“As I’ve thought about my next move, career-wise, it’s important to me to work for a company with strong values. Values that are similar to my own. I know you went up against the big pharma companies in a lawsuit against Berivax. You did a lot of good for a lot of people, and not many are willing to stand up against the big companies for fear of losing. You did it anyway.”
Mr. Mitchell said nothing in the face of my praise, and that was understandable. He knew how badass he was for winning that case. Hell, it had made his company shoot to the number one spot among law firms in the country. But still, it was worth mentioning, in my opinion, as was what I said next.
“I’d also like to work for a company that has a positive work environment, and I can’t think of anything more positive than what you did for those families.”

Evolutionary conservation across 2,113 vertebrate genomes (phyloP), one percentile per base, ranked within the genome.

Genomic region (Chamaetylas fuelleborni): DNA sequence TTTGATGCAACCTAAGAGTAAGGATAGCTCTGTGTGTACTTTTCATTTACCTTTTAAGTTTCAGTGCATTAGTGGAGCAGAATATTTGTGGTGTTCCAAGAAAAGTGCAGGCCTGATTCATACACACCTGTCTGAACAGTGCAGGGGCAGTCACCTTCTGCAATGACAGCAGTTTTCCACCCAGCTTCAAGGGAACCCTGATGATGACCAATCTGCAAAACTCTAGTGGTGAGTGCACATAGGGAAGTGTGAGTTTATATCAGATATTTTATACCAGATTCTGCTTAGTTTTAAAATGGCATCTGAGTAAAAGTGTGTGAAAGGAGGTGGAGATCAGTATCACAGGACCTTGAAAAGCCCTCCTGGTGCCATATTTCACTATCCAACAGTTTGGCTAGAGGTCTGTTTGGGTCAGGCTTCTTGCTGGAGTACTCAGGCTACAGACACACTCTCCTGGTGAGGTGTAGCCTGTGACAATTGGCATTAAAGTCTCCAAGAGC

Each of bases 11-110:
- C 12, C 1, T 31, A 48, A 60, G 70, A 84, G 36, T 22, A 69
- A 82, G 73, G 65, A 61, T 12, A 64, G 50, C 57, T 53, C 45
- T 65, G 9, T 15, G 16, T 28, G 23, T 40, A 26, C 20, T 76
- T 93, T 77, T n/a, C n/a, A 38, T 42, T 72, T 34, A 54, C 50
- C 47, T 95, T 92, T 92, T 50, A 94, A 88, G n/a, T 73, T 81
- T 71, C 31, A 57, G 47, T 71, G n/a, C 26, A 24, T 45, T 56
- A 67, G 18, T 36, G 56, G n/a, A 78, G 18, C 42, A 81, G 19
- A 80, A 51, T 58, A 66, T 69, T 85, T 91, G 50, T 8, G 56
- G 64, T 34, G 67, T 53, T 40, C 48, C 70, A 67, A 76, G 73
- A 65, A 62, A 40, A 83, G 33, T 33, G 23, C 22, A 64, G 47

“Agreed. That was a very good day and years in the making. It took a lot of hard work, long hours, and dedication from many people here at the firm. My personal assistant included.”
In other words: You get this job, you’ll be expected to work when I need you to work, no questions asked.
Mr. Mitchell sat forward, his eyes cutting to the resumé in front of him. “It says here you were the event coordinator for Queertopia in 2020 at Northwestern.”
I was wondering if he’d bring that up. I’d hoped he would, because it not only showed another commonality between us, but also my kickass organizational skills.
“Yes. I was involved in 2019 and again in 2020. I’m an extremely organized person and naturally obsessive about timetables and schedules.”
“Maybe I should get you to talk to my husband. He’s always late.”
“Oh, okay. I’m always on time. Usually early, if I’m being honest.”